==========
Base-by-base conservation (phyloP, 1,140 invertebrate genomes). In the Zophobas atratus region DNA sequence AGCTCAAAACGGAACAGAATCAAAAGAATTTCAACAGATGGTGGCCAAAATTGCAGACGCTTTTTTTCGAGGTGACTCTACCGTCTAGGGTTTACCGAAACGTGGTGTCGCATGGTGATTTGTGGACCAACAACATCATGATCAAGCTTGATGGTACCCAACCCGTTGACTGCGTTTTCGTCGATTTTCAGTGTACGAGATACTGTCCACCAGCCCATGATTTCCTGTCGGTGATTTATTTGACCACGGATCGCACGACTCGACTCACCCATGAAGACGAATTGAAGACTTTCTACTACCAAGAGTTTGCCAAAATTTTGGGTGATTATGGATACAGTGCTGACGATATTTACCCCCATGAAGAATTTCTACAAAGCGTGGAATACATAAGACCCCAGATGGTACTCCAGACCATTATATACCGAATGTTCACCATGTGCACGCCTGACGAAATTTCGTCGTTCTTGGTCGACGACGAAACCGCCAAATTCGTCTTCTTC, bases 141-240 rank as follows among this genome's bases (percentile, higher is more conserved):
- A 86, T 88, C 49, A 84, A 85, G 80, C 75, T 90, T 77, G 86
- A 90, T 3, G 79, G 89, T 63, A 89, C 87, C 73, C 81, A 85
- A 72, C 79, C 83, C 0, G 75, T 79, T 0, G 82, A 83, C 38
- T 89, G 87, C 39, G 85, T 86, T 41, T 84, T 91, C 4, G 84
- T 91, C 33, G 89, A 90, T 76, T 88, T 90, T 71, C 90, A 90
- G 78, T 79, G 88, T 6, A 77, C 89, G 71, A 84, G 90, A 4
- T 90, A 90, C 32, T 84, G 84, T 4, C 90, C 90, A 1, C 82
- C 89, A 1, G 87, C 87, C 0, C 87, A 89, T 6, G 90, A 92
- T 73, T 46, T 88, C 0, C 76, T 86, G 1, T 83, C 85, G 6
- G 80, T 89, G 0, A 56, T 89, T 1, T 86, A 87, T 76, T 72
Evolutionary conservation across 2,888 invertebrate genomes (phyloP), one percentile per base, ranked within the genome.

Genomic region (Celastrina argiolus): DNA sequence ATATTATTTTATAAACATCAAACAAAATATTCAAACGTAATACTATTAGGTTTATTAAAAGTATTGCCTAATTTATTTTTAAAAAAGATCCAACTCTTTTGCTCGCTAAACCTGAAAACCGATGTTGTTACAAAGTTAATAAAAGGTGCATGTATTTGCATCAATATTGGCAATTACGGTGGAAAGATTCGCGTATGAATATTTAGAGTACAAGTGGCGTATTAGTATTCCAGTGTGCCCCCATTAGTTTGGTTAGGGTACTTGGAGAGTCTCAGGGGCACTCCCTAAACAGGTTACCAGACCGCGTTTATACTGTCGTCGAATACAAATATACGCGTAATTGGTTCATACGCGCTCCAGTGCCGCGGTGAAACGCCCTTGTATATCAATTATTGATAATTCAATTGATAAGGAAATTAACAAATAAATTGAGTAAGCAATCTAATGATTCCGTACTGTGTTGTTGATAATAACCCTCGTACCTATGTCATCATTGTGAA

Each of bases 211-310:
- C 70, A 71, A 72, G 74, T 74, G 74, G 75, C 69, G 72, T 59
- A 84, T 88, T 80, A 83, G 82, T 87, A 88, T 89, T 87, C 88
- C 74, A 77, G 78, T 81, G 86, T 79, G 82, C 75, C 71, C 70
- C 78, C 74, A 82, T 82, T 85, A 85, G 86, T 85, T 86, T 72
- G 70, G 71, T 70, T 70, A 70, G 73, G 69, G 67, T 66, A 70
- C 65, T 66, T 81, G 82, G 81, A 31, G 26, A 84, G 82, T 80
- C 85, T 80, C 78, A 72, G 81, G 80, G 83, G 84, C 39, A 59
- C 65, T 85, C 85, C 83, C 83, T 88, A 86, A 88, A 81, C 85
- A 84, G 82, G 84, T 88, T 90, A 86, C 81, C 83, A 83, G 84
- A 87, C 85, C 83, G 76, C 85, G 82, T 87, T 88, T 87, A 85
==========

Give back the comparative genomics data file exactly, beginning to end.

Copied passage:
Base-by-base conservation (phyloP, 1,140 invertebrate genomes). In the Zophobas atratus region DNA sequence AGCTCAAAACGGAACAGAATCAAAAGAATTTCAACAGATGGTGGCCAAAATTGCAGACGCTTTTTTTCGAGGTGACTCTACCGTCTAGGGTTTACCGAAACGTGGTGTCGCATGGTGATTTGTGGACCAACAACATCATGATCAAGCTTGATGGTACCCAACCCGTTGACTGCGTTTTCGTCGATTTTCAGTGTACGAGATACTGTCCACCAGCCCATGATTTCCTGTCGGTGATTTATTTGACCACGGATCGCACGACTCGACTCACCCATGAAGACGAATTGAAGACTTTCTACTACCAAGAGTTTGCCAAAATTTTGGGTGATTATGGATACAGTGCTGACGATATTTACCCCCATGAAGAATTTCTACAAAGCGTGGAATACATAAGACCCCAGATGGTACTCCAGACCATTATATACCGAATGTTCACCATGTGCACGCCTGACGAAATTTCGTCGTTCTTGGTCGACGACGAAACCGCCAAATTCGTCTTCTTC, bases 141-240 rank as follows among this genome's bases (percentile, higher is more conserved):
- A 86, T 88, C 49, A 84, A 85, G 80, C 75, T 90, T 77, G 86
- A 90, T 3, G 79, G 89, T 63, A 89, C 87, C 73, C 81, A 85
- A 72, C 79, C 83, C 0, G 75, T 79, T 0, G 82, A 83, C 38
- T 89, G 87, C 39, G 85, T 86, T 41, T 84, T 91, C 4, G 84
- T 91, C 33, G 89, A 90, T 76, T 88, T 90, T 71, C 90, A 90
- G 78, T 79, G 88, T 6, A 77, C 89, G 71, A 84, G 90, A 4
- T 90, A 90, C 32, T 84, G 84, T 4, C 90, C 90, A 1, C 82
- C 89, A 1, G 87, C 87, C 0, C 87, A 89, T 6, G 90, A 92
- T 73, T 46, T 88, C 0, C 76, T 86, G 1, T 83, C 85, G 6
- G 80, T 89, G 0, A 56, T 89, T 1, T 86, A 87, T 76, T 72
Evolutionary conservation across 2,888 invertebrate genomes (phyloP), one percentile per base, ranked within the genome.

Genomic region (Celastrina argiolus): DNA sequence ATATTATTTTATAAACATCAAACAAAATATTCAAACGTAATACTATTAGGTTTATTAAAAGTATTGCCTAATTTATTTTTAAAAAAGATCCAACTCTTTTGCTCGCTAAACCTGAAAACCGATGTTGTTACAAAGTTAATAAAAGGTGCATGTATTTGCATCAATATTGGCAATTACGGTGGAAAGATTCGCGTATGAATATTTAGAGTACAAGTGGCGTATTAGTATTCCAGTGTGCCCCCATTAGTTTGGTTAGGGTACTTGGAGAGTCTCAGGGGCACTCCCTAAACAGGTTACCAGACCGCGTTTATACTGTCGTCGAATACAAATATACGCGTAATTGGTTCATACGCGCTCCAGTGCCGCGGTGAAACGCCCTTGTATATCAATTATTGATAATTCAATTGATAAGGAAATTAACAAATAAATTGAGTAAGCAATCTAATGATTCCGTACTGTGTTGTTGATAATAACCCTCGTACCTATGTCATCATTGTGAA

Each of bases 211-310:
- C 70, A 71, A 72, G 74, T 74, G 74, G 75, C 69, G 72, T 59
- A 84, T 88, T 80, A 83, G 82, T 87, A 88, T 89, T 87, C 88
- C 74, A 77, G 78, T 81, G 86, T 79, G 82, C 75, C 71, C 70
- C 78, C 74, A 82, T 82, T 85, A 85, G 86, T 85, T 86, T 72
- G 70, G 71, T 70, T 70, A 70, G 73, G 69, G 67, T 66, A 70
- C 65, T 66, T 81, G 82, G 81, A 31, G 26, A 84, G 82, T 80
- C 85, T 80, C 78, A 72, G 81, G 80, G 83, G 84, C 39, A 59
- C 65, T 85, C 85, C 83, C 83, T 88, A 86, A 88, A 81, C 85
- A 84, G 82, G 84, T 88, T 90, A 86, C 81, C 83, A 83, G 84
- A 87, C 85, C 83, G 76, C 85, G 82, T 87, T 88, T 87, A 85